Just days after news broke of a huge monthslong hack against American government agencies and Fortune 500 companies, a breach suspected to have been carried out by Russia, the United States is shuttering its last two consulates there. The US Consulate in Vladivostok will see its doors closed for good, while the consulate in Yekaterinburg is temporarily suspending work. The official reasoning for the shutdowns is due to "to ongoing staffing challenges of the US mission in Russia in the wake of the 2017 Russian-imposed personnel cap on the US Mission and resultant impasse with Russia over diplomatic visas," per a Dec. 10 letter sent by the State Department to Congress and seen by the Hill. This decision leaves the US Embassy in Moscow as the only US diplomatic outpost in Russia.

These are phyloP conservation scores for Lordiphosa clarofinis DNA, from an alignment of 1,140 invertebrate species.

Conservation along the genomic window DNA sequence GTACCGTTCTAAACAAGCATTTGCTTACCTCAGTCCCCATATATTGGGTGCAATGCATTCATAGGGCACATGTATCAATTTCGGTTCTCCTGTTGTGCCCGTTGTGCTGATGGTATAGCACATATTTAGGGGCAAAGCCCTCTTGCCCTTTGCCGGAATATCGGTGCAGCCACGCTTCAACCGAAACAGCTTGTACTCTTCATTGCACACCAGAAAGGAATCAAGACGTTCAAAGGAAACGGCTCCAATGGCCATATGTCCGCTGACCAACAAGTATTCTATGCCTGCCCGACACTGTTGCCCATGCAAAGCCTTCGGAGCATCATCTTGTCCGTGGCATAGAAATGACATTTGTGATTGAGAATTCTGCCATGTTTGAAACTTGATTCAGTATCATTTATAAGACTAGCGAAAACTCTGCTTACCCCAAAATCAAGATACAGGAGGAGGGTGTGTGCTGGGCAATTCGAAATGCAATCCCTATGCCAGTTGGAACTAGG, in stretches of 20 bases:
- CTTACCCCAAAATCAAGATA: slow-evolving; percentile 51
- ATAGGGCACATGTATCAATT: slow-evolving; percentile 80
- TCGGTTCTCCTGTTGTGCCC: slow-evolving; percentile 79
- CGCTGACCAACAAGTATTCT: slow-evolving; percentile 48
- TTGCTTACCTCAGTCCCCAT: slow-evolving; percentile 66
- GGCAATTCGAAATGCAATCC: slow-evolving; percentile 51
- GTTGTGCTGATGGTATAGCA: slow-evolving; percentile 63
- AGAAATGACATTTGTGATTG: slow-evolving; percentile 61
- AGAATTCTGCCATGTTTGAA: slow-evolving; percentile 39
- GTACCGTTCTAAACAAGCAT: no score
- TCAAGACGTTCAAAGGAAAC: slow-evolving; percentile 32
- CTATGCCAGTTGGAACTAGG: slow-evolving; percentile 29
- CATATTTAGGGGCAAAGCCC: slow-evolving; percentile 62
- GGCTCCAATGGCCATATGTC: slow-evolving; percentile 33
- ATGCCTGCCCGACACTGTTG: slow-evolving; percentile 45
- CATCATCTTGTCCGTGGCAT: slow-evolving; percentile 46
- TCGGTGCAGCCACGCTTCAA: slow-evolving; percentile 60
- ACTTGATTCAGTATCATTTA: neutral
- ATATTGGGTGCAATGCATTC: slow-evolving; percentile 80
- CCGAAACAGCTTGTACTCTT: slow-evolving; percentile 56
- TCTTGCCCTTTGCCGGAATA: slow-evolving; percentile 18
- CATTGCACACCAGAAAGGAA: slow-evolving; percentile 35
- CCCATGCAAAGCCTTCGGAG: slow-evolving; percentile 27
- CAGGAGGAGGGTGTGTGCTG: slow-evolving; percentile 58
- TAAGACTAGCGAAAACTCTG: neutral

That means Americans traveling to Russia, and Russians seeking visas to the US, will all now have to go through that location. A State Department rep confirmed the decision to CNN, noting the move, made by Secretary of State Mike Pompeo, is "part of our ongoing efforts to ensure the safe and secure operation of the US diplomatic mission in the Russian Federation." The spokesperson added that "no action related to the Russian consulates in the United States is planned." The AP notes that Russia shut down the US Consulate in St. Petersburg in 2018, not long after the US ordered the Russian Consulate in Seattle closed over the poisoning in the UK of ex-Russian spy Sergei Skripal. The last day of operation for the Vladivostok and Yekaterinburg consulates isn't clear. After that happens, the 10 or so diplomats will shift to the embassy in Moscow. (Read more Russia stories.)